Friday, May 11, 2007

The vast motion picture

Blog reader Norman sent me this excerpt from Paramhansa Yogananda's book, "Autobiography of a Yogi," that I agree with so completely I wanted to share it here.

"And God said, Let us make man in our image, after our likeness: and let them have dominion over the fish of the sea, and over the fowl of the air, and over the cattle, and over all the earth, and over every creeping thing that creepeth upon the earth."

In 1915, shortly after I had entered the Swami Order, I witnessed a vision of violent contrasts. In it the relativity of human consciousness was vividly established; I clearly perceived the unity of the Eternal Light behind the painful dualities of MAYA. The vision descended on me as I sat one morning in my little attic room in Father's Gurpar Road home. For months World War I had been raging in Europe; I reflected sadly on the vast toll of death.

As I closed my eyes in meditation, my consciousness was suddenly transferred to the body of a captain in command of a battleship. The thunder of guns split the air as shots were exchanged between shore batteries and the ship's cannons. A huge shell hit the powder magazine and tore my ship asunder. I jumped into the water, together with the few sailors who had survived the explosion.

Heart pounding, I reached the shore safely. But alas! a stray bullet ended its furious flight in my chest. I fell groaning to the ground. My whole body was paralyzed, yet I was aware of possessing it as one is conscious of a leg gone to sleep.

"At last the mysterious footstep of Death has caught up with me," I thought. With a final sigh, I was about to sink into unconsciousness when lo! I found myself seated in the lotus posture in my Gurpar Road room.

Hysterical tears poured forth as I joyfully stroked and pinched my regained possession - a body free from any bullet hole in the breast. I rocked to and fro, inhaling and exhaling to assure myself that I was alive. Amidst these self-congratulations, again I found my consciousness transferred to the captain's dead body by the gory shore. Utter confusion of mind came upon me.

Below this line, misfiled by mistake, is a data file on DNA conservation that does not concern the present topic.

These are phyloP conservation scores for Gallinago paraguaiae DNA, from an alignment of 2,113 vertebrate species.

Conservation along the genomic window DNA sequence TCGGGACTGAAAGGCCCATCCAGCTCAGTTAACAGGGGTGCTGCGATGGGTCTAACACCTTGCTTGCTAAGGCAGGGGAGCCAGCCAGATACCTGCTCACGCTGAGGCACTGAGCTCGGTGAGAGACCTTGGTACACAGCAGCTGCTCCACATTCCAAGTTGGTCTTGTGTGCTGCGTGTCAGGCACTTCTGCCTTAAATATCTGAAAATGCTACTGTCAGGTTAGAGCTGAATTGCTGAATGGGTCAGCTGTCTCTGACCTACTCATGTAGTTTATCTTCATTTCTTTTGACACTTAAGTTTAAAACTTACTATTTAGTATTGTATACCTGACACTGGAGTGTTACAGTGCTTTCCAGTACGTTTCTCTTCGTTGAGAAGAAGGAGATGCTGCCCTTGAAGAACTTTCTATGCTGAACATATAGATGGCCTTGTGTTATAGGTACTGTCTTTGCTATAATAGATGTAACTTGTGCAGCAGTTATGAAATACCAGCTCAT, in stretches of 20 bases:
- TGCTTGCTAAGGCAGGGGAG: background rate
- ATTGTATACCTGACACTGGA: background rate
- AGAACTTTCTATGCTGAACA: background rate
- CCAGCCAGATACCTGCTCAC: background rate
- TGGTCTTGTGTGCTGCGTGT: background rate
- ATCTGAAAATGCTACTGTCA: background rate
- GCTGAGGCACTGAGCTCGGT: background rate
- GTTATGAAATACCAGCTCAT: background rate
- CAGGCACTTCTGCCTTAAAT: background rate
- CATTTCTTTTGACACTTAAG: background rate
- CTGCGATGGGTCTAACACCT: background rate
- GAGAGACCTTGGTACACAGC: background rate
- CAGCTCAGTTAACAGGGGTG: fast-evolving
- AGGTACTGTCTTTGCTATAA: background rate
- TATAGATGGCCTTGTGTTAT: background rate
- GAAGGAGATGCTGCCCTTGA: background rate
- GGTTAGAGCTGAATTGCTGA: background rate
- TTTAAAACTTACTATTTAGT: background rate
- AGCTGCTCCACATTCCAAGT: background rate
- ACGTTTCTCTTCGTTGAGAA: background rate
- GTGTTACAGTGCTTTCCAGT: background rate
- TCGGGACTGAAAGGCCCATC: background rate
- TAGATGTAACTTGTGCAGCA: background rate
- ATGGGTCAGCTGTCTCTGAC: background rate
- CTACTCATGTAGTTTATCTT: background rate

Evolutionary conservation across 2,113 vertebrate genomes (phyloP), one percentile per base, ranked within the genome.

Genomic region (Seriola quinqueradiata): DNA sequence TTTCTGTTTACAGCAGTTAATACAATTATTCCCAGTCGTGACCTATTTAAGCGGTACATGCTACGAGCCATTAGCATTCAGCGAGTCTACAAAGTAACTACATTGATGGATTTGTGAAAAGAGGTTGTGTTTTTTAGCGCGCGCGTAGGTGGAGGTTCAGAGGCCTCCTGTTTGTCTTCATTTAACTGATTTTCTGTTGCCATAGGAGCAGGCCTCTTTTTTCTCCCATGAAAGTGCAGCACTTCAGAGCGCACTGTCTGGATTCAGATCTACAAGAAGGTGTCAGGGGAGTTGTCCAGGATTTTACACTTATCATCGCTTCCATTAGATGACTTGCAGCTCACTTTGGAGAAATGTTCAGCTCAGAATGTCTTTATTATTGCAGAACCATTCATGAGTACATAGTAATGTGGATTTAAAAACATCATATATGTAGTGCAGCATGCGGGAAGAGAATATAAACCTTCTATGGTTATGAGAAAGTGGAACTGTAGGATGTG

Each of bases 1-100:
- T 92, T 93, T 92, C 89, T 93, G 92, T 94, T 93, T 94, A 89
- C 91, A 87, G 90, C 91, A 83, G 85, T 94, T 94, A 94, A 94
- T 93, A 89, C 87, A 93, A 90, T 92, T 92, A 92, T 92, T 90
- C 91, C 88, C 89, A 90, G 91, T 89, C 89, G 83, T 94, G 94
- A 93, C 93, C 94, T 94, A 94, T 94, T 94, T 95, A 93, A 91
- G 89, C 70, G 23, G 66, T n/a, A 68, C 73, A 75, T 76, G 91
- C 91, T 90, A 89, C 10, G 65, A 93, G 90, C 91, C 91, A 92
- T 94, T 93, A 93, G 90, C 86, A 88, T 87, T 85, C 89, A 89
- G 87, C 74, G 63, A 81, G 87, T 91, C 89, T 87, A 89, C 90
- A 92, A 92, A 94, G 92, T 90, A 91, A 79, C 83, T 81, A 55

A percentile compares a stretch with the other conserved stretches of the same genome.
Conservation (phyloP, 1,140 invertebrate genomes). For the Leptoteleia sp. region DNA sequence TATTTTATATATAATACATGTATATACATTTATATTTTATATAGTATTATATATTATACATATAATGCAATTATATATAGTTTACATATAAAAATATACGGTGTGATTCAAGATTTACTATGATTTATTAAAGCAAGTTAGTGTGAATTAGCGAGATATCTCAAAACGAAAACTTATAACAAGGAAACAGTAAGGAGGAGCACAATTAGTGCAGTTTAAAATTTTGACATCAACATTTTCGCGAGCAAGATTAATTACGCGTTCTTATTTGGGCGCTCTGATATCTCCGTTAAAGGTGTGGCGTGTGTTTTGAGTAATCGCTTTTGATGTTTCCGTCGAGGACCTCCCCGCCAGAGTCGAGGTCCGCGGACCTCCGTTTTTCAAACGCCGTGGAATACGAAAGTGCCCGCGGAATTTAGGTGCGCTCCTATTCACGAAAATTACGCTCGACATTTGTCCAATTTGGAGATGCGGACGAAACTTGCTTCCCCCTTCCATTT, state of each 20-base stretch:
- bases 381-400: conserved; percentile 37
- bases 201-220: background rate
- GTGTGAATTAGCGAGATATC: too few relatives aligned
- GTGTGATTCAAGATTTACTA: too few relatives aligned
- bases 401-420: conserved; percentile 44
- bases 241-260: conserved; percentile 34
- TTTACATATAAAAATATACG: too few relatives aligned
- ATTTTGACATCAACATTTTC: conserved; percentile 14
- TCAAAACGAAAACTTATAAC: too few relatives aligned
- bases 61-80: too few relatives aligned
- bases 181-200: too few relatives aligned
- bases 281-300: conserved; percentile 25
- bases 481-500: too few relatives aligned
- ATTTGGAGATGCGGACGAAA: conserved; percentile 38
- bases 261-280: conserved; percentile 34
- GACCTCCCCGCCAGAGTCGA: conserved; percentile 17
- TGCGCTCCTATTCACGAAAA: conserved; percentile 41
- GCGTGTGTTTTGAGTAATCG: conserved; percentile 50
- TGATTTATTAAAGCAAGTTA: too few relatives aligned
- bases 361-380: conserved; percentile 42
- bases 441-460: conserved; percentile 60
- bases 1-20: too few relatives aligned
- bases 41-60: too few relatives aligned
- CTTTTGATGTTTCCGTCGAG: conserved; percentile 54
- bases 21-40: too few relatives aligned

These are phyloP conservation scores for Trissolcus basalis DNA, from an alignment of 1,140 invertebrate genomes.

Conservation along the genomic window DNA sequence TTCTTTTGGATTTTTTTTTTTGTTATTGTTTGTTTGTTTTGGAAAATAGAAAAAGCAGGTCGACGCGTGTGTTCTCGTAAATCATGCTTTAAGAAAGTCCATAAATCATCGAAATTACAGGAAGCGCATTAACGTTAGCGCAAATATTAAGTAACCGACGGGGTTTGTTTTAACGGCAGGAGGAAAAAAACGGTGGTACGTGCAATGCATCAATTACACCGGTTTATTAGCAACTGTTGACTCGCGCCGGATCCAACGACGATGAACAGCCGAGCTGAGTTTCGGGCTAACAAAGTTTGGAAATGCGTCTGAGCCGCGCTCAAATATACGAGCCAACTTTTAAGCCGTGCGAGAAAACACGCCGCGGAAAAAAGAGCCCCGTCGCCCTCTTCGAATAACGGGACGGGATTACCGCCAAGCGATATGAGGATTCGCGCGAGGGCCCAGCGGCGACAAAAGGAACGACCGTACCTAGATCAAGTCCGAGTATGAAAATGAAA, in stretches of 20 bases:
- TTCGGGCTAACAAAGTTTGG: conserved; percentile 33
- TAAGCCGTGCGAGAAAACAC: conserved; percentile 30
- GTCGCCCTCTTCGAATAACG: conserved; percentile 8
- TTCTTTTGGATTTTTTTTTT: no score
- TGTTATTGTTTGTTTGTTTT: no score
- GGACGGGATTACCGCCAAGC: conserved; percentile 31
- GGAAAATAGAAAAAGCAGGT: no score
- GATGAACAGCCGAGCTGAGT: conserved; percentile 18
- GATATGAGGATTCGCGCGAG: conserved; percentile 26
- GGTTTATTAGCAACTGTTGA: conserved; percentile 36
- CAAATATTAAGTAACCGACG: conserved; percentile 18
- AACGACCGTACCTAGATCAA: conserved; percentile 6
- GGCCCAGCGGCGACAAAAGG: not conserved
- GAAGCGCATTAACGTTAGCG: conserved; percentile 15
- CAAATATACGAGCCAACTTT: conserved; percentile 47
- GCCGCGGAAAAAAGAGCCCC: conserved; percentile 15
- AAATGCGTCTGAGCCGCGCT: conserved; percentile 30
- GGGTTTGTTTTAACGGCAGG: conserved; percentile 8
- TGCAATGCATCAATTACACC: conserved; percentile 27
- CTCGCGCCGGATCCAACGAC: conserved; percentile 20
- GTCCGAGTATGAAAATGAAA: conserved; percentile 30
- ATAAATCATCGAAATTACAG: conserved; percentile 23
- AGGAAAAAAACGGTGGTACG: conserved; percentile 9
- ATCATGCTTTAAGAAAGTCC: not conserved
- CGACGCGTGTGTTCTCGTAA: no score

"Lord," I prayed, "Am I dead or alive?"

A dazzling play of light filled the whole horizon. A soft rumbling vibration formed itself into words:

"What has life or death to do with Light? In the image of My Light I have made you. The relativities of life and death belong to the cosmic dream. Behold your dreamless being! Awake, my child, awake!"

One day I entered a motion picture house to view a newsreel of the European battlefields. World War I was still being waged in the West; the newsreel recorded the carnage with such realism that I left the theater with a troubled heart.

"Lord," I prayed, "why dost Thou permit such suffering?"

To my intense surprise, an instant answer came in the form of a vision of the actual European battlefields. The horror of the struggle, filled with the dead and dying, far surpassed in ferocity any representation of the newsreel.

"Look intently!" A gentle voice spoke to my inner consciousness. "You will see that these scenes now being enacted in France are nothing but a play of chiaroscuro. They are the cosmic motion picture, as real and as unreal as the theater newsreel you have just seen - a play within a play."

My heart was still not comforted. The divine voice went on: "Creation is light and shadow both, else no picture is possible. The good and evil of MAYA must ever alternate in supremacy. If joy were ceaseless here in this world, would man ever seek another? Without suffering he scarcely cares to recall that he has forsaken his eternal home. Pain is a prod to remembrance. The way of escape is through wisdom! The tragedy of death is unreal; those who shudder at it are like an ignorant actor who dies of fright on the stage when nothing more is fired at him than a blank cartridge. My sons are the children of light; they will not sleep forever in delusion."

Although I had read scriptural accounts of MAYA, they had not given me the deep insight that came with the personal visions and their accompanying words of consolation. One's values are profoundly changed when he is finally convinced that creation is only a vast motion picture, and that not in it, but beyond it, lies his own reality.

Mortal life is that movie. We don’t need to make the movie perfect—we need to leave the theater.

Related blog entry: Death never wins--Life is Spirit


Your ideas and inspiration are welcome! Please comment below or Contact Laura.
Email this posting to a friend with the envelope icon below.

3 Comments:

At 5/11/2007 09:26:00 AM, Blogger Elizabeth said...

thanks for posting this, Laura! It is really cool! funny how difficult it can feel to find the exit from the theater sometimes. :) Seems like this relates a lot to the thought you shared the other day about death, that it "is not the experience of the individual but the verdict of the onlooker." Am thinking that we do this with our own life and experience, too. This item from today's post round the thought out nicely.

Much love,
b

 
At 5/11/2007 11:08:00 AM, Blogger Kim said...

What a strong visual element to bring more clarity to the experience of life and death! Thx for posting.

 
At 5/11/2007 12:14:00 PM, Blogger Kate said...

Laura...thank you for this...it is absolutely what I know to be true...with Love, Kate

 

Post a Comment

Links to this post:

Create a Link

<< Home